The Irish Times view on women’s safety: a surge of anger and frustration

How seriously and how often do good men take their own responsibility to call out their peers for their behaviour?

A number of arrests were made after clashes broke out between mourners and London police on Saturday evening during a memorial in Clapham Common for murdered woman Sarah Everard. Video: Reuters

 

If the manner of Sarah Everard’s abduction and murder was rare, the circumstances were not. The 33-year-old Londoner was Everywoman, walking home at 9pm after dinner with a friend. Her remains were identified by her dental records. It was a rare woman who did not think, there but for the grace of God.

In a surge of anger and frustration, stories of sexual harassment, aggressive gendered insults and personal taunts have poured out of every generation. Women described incidents that had caused them to become hyperaware and fearful, rendering their lives smaller, narrower, more confined. Meanwhile police aggression against women at a peaceful London vigil for Sarah Everard – whose alleged murderer is a serving police officer – has been contrasted with a remarkably more patient approach towards celebrating, massed Glasgow Rangers football fans.

Some men are listening, openly acknowledging that there is privilege in their enjoyment of near-empty streets on a late run, the same streets from which women are mysteriously absent. We should ask why. This is the point missed by those anxious to point out that the abduction and murder of women by strangers is vanishingly rare and that women are “hysterical”.

Abduction and murder of women lie at the extreme end of a continuum. At the other end, as women have argued incessantly, is unchallenged everyday sexism, harassment, misogynistic behaviour and the routine excuses that trip off the tongue, “You can’t take a joke . . . the lads are just being friendly”.

When 21-year-old Martin Gallagher from Hartstown in Dublin violently bundled a 69-year-old woman into a car boot at 7.30 on a January morning in Dublin’s north inner city in 2020, smashing her head against a wall, he claimed it was “a joke that went wrong”. The situation by which more than half the population cedes the streets after dark to harassers and “joke” merchants has been exposed again by the repetition of that age-old question in Sarah Everard’s case: what did she think she was doing walking alone after dark? The more pertinent question is how a society with aspirations to equality casually assumes that a person’s gender should define and constrain them in this way.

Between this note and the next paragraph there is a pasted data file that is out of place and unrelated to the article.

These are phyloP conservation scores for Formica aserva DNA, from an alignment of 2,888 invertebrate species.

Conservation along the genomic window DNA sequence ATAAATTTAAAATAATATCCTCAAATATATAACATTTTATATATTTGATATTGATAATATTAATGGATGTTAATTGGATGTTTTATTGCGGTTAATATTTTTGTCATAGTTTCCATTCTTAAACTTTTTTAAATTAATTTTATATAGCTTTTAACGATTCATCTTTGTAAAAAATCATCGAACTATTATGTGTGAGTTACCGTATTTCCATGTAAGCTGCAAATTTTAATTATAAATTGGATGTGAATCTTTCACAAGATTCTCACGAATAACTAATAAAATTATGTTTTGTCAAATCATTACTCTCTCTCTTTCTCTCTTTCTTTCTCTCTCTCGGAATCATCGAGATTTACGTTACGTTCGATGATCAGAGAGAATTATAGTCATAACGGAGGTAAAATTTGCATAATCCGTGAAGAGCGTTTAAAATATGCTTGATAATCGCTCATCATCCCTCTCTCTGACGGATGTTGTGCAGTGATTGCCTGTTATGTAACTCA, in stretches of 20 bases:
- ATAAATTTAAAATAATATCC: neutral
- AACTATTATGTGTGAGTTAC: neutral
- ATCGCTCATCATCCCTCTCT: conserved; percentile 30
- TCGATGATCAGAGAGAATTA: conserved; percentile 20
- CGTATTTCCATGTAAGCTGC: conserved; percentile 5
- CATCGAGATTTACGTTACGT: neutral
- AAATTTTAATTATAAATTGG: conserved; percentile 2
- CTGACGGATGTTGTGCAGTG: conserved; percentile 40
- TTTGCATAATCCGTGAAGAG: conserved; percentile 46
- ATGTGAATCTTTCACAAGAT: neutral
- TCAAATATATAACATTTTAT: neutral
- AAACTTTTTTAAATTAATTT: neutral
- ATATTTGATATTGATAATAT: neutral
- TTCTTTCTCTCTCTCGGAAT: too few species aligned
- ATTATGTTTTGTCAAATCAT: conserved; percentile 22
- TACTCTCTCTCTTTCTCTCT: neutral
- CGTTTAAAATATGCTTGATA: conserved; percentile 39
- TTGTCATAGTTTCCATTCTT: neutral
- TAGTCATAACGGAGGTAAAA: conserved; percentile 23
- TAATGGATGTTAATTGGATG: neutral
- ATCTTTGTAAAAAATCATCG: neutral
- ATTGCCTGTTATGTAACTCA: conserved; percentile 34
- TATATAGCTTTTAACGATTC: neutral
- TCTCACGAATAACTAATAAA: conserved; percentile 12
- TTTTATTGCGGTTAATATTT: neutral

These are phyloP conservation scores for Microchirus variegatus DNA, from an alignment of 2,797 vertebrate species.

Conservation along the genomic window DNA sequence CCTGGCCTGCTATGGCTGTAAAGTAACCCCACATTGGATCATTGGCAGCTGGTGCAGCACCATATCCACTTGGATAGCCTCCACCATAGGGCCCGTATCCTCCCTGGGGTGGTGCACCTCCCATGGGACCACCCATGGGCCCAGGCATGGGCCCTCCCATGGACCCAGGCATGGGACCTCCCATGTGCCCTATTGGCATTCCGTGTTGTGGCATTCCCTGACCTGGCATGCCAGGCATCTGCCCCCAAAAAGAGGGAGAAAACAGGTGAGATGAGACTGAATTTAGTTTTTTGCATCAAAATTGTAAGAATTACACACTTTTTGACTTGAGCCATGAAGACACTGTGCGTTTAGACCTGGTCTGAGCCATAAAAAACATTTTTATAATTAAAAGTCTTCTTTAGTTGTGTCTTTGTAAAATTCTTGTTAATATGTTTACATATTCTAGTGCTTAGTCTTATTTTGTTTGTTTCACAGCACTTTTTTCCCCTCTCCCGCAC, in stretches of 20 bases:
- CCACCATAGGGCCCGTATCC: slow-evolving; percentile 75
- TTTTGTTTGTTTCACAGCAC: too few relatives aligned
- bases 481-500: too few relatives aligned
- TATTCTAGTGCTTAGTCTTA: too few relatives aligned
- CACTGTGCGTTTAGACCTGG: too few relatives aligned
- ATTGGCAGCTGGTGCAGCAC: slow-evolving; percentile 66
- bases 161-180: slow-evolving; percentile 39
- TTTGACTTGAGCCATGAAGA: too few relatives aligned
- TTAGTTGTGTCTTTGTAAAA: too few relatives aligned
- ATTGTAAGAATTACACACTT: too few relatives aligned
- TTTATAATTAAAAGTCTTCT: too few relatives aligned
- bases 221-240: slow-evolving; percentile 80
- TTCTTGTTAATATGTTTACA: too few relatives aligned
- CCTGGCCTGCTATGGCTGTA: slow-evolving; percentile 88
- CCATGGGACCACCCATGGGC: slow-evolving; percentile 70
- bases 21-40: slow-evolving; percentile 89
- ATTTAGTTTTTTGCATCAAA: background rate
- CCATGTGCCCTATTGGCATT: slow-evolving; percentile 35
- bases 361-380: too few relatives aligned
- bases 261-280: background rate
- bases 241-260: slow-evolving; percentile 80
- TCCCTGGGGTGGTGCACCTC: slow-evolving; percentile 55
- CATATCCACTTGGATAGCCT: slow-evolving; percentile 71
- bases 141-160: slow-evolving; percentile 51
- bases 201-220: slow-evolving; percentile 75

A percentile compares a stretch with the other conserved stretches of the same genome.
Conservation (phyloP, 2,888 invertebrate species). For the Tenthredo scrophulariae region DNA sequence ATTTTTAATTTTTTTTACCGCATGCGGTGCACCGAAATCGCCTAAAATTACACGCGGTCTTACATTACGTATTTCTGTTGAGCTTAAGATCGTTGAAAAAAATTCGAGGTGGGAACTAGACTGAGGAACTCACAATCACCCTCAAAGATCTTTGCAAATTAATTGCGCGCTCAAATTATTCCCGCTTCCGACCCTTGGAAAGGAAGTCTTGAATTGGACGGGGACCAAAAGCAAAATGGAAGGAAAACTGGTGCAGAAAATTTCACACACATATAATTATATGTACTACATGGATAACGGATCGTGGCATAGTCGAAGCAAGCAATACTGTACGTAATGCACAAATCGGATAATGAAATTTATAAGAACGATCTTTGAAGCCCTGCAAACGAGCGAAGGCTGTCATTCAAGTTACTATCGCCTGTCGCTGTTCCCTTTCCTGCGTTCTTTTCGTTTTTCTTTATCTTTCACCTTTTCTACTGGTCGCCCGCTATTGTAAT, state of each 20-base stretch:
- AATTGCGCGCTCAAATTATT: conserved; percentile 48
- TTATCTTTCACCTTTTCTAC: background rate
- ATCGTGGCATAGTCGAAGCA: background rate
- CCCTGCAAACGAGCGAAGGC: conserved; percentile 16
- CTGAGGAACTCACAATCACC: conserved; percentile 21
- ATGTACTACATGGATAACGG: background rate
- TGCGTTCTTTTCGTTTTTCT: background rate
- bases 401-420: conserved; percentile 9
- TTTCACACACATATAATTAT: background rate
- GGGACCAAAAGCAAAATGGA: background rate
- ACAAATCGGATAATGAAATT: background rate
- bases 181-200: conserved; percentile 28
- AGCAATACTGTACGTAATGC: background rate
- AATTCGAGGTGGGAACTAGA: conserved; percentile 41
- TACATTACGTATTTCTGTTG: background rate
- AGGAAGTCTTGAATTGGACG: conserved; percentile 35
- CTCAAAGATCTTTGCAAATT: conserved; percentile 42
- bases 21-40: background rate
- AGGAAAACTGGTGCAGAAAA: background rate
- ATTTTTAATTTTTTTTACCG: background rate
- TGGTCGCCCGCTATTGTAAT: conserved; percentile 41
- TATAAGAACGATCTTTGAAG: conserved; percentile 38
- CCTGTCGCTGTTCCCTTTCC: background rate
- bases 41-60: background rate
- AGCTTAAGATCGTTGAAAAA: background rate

It is 40 years since the Reclaim the Night marches. Much has improved since then but not enough. The continued prevalence of gender-based violence is being highlighted by the Citizens’ Assembly. Where to start?

Of course not all men are responsible for violence and harassment against women. But it is usually a man. This is the elephant in the room. How seriously and how often do the good ones take their own responsibility to call out their peers for their behaviour? This might be a good place to begin.

The Irish Times Logo
Commenting on The Irish Times has changed. To comment you must now be an Irish Times subscriber.
SUBSCRIBE
GO BACK
Error Image
The account details entered are not currently associated with an Irish Times subscription. Please subscribe to sign in to comment.
Comment Sign In

Forgot password?
The Irish Times Logo
Thank you
You should receive instructions for resetting your password. When you have reset your password, you can Sign In.
The Irish Times Logo
Please choose a screen name. This name will appear beside any comments you post. Your screen name should follow the standards set out in our community standards.
Screen Name Selection

Hello

Please choose a screen name. This name will appear beside any comments you post. Your screen name should follow the standards set out in our community standards.

The Irish Times Logo
Commenting on The Irish Times has changed. To comment you must now be an Irish Times subscriber.
SUBSCRIBE
Forgot Password
Please enter your email address so we can send you a link to reset your password.

Sign In

Your Comments
We reserve the right to remove any content at any time from this Community, including without limitation if it violates the Community Standards. We ask that you report content that you in good faith believe violates the above rules by clicking the Flag link next to the offending comment or by filling out this form. New comments are only accepted for 3 days from the date of publication.